More than 70 men and women have been summarily executed in the Democratic Republic of Congo, according to Monsuco, the UN mission in the country.

The killings occurred in late January and early February, a Monusco spokesman told AFP.

The violence took place in the Nyamaboko villages and in the northeastern North Kivu province.

"The reports received by Monusco suggest that the summary executions were allegedly committed mainly by armed groups to spread terror among the population. The majority of the victims were killed with machete," Monusco said in a statement.

Monusco's Ray Torres told the BBC on Thursday: "We were able to carry out a reconnaissance flight in the afternoon, and we were able to observe from the air that three villages had been burnt [...] We were not able to send yet any of our staff to the locations to verify, but we will be doing that tomorrow. "

In December, Monusco's intervention force increase its presence in the eastern area of Congo.

Monusco successfully defeated in November the powerful M23 rebel group, made up of fighters who deserted from the Congolese army in April 2012 following a mutiny.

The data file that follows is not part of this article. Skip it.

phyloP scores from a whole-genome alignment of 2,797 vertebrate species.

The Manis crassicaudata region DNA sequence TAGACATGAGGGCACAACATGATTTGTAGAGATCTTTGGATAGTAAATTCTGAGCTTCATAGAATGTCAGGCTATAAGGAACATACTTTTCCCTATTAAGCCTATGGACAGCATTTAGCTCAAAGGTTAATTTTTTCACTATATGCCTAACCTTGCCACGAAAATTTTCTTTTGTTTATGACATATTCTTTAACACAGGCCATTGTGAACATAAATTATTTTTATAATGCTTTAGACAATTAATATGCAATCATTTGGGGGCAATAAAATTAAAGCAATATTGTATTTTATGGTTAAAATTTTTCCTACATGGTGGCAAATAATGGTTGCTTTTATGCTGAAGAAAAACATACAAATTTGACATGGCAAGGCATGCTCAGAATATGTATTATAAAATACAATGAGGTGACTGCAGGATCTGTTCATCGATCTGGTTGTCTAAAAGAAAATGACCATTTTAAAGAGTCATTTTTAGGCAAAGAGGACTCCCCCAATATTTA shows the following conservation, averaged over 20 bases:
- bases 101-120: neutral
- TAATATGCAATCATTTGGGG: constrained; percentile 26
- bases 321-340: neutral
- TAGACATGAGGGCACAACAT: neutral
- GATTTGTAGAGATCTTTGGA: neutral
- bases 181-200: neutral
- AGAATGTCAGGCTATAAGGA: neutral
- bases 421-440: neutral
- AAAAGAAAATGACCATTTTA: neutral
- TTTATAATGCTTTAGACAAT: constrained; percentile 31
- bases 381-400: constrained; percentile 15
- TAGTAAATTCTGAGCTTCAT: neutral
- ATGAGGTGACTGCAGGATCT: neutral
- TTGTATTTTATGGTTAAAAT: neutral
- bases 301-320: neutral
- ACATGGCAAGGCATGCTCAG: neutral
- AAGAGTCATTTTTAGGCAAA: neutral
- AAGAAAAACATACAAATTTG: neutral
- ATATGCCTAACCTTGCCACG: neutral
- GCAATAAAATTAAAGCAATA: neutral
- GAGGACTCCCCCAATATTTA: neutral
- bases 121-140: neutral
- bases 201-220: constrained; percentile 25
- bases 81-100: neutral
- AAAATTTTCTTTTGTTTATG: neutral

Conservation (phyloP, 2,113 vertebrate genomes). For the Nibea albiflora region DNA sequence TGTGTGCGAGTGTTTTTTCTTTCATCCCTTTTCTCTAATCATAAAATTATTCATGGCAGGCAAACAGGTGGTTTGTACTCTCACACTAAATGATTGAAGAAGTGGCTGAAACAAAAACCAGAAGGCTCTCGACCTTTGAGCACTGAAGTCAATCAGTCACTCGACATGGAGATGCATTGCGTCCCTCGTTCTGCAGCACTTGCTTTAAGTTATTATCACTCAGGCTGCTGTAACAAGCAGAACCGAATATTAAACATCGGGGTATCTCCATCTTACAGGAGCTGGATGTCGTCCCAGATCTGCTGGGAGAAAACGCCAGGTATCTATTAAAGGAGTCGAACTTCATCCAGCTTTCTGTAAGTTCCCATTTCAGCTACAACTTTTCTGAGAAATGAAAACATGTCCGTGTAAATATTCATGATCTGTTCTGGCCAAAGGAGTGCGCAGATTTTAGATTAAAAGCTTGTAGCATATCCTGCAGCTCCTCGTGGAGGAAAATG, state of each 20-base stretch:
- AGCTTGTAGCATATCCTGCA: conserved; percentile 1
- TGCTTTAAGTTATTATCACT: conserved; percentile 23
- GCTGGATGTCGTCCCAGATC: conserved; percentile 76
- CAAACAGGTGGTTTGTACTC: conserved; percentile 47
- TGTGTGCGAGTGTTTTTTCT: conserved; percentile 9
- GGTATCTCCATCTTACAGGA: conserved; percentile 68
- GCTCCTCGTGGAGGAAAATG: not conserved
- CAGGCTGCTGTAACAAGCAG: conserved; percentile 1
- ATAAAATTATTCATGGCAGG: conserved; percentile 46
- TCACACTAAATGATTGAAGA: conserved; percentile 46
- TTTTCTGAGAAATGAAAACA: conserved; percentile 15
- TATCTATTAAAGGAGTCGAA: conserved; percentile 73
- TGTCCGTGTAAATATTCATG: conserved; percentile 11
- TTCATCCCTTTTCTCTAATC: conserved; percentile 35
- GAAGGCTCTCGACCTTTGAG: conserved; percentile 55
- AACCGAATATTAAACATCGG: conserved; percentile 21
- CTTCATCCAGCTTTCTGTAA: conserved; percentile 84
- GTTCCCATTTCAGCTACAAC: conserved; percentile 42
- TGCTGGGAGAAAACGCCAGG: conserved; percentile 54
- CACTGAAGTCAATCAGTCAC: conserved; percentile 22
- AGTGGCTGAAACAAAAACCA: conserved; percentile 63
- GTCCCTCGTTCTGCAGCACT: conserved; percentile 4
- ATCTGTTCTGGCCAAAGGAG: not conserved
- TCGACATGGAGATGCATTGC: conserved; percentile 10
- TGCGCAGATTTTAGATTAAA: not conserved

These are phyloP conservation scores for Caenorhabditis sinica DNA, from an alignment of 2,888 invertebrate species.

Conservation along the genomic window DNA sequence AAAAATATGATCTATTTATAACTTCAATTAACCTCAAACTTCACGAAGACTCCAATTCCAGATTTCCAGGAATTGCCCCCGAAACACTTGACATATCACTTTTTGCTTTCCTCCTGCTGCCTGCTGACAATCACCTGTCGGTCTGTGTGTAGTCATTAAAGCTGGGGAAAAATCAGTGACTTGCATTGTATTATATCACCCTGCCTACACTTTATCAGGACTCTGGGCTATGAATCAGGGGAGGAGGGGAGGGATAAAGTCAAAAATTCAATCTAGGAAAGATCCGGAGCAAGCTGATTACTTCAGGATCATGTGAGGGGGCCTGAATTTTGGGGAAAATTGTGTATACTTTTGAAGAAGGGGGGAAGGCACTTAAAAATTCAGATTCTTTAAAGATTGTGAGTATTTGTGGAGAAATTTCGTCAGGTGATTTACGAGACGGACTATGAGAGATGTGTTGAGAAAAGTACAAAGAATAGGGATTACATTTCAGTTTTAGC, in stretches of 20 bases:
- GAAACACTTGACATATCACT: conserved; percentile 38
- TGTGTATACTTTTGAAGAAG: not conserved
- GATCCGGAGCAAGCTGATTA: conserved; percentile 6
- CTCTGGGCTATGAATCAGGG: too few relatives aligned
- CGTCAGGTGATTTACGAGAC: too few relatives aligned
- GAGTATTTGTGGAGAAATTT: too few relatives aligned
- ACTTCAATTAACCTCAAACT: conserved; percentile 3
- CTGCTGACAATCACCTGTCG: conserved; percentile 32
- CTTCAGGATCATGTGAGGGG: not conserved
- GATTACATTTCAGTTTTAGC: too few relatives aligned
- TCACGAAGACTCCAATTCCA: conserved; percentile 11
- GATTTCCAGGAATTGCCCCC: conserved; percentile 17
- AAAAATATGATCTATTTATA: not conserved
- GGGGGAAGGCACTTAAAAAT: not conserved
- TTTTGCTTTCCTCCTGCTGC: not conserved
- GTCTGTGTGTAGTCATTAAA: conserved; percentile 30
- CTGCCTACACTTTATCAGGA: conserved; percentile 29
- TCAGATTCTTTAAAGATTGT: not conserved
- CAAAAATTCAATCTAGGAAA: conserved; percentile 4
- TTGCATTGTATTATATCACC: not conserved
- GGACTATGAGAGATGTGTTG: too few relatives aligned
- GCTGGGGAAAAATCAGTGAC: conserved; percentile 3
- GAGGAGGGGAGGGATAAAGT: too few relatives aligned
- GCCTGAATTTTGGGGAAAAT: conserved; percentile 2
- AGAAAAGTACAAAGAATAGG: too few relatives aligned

More than 800,000 people fled the country during the M23 insurgence.

After defeating the group, Monusco has been focusing on going after other armed militias operating in the same region.

Since then, the UN mission said it was in the process of verifying the information about the mass executions on the ground.

"Monusco shall spare no efforts to neutralise all the armed groups responsible for such acts," it said in a statement.

Mission chief Martin Kobler said he had "serious concern over the allegations of the gross human rights violations deemed unacceptable. Any person involved in such acts should face justice".

Congo mass rape
UNICEF estimates over 1,000 women and girls are raped per month in the Democratic Republic of Congo.

A Congolese militia leader Bosco Ntaganda, widely known as "Terminator", led fighters, including child soldiers, to commit ethnically-motivated rapes and murders, the International Criminal Court was told on Monday.

Ntaganda's lawyers said the militia was defending local civilian populations at a time when Congolese authorities were "absent from the region and even contributing" to the violence.

Wars in Congo have killed about five million people in the last 15 years, and many eastern areas are still afflicted by violence.